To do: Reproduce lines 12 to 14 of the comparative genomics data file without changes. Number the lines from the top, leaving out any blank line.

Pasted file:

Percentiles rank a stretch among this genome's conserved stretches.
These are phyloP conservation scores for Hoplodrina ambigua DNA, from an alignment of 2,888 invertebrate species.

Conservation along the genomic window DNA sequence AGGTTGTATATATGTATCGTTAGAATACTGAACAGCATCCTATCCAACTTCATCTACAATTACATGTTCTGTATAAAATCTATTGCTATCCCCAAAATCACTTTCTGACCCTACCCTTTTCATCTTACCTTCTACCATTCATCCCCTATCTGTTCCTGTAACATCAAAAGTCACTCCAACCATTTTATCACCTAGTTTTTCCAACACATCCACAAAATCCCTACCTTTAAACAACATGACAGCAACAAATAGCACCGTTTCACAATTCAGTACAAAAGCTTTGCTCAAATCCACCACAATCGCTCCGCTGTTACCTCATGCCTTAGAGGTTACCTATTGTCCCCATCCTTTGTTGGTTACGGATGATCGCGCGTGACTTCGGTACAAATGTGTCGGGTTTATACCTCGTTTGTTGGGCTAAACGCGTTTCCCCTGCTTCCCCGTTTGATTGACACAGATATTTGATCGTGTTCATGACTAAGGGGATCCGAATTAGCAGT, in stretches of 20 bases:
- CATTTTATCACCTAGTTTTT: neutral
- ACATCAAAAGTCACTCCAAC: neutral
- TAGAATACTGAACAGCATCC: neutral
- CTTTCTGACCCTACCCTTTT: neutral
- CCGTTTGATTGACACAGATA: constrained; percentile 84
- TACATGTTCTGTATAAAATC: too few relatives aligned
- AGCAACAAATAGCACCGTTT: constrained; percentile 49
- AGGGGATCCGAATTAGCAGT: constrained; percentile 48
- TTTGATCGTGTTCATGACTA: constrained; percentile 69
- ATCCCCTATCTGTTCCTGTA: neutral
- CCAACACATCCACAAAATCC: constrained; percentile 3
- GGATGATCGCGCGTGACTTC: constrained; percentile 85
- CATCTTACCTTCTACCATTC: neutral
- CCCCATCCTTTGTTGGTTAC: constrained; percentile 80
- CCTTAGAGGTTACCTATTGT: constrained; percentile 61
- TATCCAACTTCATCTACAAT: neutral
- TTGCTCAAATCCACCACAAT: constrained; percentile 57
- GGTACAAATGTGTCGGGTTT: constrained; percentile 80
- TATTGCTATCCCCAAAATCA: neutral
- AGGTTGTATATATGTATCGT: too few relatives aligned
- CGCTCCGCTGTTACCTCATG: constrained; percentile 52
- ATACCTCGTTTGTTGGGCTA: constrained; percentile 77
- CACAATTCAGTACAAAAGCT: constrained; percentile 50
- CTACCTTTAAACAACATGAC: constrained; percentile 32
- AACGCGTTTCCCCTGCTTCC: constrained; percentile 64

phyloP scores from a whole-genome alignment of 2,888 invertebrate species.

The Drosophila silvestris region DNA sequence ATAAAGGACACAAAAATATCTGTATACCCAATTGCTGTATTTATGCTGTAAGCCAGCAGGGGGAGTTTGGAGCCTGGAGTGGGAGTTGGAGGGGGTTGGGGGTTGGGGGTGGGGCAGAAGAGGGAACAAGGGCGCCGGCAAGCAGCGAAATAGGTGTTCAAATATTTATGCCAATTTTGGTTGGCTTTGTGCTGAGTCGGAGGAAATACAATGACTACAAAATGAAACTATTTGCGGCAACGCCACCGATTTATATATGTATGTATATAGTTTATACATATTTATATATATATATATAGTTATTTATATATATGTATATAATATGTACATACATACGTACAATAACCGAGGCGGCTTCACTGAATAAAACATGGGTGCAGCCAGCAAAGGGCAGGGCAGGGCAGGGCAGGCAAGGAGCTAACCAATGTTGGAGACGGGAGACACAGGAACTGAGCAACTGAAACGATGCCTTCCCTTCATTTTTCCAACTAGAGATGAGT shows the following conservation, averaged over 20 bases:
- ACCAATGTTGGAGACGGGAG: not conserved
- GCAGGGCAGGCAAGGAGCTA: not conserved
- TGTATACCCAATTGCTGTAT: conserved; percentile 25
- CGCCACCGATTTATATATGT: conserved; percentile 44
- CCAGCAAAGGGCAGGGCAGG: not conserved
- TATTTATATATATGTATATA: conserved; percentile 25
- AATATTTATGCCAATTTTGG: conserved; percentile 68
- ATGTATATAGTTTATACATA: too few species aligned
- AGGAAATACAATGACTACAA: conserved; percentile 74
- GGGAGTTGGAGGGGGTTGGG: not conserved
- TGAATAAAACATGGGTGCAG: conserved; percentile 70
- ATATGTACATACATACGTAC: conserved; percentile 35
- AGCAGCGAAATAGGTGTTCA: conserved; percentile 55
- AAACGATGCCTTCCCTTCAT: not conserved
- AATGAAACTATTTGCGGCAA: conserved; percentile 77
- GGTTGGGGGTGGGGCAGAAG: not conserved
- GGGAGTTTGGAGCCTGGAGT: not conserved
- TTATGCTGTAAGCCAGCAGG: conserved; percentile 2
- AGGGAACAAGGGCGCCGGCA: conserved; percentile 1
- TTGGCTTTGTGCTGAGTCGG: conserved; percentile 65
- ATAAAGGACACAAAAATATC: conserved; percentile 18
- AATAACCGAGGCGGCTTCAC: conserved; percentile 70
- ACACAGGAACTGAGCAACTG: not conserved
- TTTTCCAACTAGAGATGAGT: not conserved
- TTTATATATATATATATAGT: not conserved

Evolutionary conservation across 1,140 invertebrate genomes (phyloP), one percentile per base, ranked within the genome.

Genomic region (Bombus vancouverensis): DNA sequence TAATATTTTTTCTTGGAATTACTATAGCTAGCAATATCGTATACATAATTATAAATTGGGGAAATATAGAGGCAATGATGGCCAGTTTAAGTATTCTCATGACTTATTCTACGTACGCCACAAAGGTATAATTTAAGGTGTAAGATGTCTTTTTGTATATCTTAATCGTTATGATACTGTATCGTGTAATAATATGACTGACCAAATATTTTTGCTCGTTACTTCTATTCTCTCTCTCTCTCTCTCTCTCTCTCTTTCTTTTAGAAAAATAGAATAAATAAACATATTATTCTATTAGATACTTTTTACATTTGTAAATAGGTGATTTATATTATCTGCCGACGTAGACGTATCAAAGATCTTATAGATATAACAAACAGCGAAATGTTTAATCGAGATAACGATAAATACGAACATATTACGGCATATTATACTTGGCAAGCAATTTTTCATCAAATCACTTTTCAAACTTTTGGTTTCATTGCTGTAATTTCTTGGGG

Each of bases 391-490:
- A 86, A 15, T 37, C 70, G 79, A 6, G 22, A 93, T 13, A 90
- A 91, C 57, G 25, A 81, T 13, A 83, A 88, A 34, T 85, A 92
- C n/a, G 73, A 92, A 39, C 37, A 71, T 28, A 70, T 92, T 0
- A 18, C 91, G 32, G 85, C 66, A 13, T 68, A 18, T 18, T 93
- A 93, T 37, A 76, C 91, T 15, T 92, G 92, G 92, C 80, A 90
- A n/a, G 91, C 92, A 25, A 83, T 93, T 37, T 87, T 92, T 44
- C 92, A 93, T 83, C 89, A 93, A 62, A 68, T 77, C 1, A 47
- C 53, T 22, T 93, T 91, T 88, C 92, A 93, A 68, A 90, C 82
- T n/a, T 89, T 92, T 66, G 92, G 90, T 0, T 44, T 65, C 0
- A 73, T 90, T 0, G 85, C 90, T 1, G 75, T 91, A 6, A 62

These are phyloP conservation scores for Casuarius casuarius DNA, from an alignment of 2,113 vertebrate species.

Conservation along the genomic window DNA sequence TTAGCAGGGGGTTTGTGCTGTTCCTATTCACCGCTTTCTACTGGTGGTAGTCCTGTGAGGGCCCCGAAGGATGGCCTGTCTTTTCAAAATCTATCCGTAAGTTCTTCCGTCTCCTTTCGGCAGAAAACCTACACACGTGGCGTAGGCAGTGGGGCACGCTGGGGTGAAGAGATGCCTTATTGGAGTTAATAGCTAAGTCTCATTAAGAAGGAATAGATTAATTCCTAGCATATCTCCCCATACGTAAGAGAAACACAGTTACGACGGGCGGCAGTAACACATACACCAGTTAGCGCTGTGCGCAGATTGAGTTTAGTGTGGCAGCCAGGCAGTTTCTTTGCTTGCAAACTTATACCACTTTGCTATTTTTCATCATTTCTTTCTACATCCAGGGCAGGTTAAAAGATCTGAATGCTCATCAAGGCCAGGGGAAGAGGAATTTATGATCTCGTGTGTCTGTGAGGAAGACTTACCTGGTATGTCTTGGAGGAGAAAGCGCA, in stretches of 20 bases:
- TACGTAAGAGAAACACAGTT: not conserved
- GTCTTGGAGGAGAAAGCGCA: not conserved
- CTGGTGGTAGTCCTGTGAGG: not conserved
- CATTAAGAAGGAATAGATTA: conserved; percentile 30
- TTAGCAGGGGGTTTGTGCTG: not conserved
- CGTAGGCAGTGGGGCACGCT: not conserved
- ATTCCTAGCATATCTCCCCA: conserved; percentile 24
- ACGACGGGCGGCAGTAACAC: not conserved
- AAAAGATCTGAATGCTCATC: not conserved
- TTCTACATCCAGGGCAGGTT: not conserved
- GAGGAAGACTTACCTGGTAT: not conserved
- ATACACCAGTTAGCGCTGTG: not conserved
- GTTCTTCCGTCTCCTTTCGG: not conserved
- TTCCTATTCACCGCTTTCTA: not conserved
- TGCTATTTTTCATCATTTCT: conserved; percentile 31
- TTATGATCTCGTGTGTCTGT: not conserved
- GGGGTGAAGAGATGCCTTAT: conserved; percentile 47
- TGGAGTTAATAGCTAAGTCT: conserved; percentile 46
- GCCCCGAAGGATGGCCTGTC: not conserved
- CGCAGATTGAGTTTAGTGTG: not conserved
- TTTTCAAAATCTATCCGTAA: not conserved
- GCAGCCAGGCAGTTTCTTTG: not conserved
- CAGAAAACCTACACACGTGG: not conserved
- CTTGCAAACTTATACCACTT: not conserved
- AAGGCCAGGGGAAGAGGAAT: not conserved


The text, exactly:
- TTTGATCGTGTTCATGACTA: constrained; percentile 69
- ATCCCCTATCTGTTCCTGTA: neutral
- CCAACACATCCACAAAATCC: constrained; percentile 3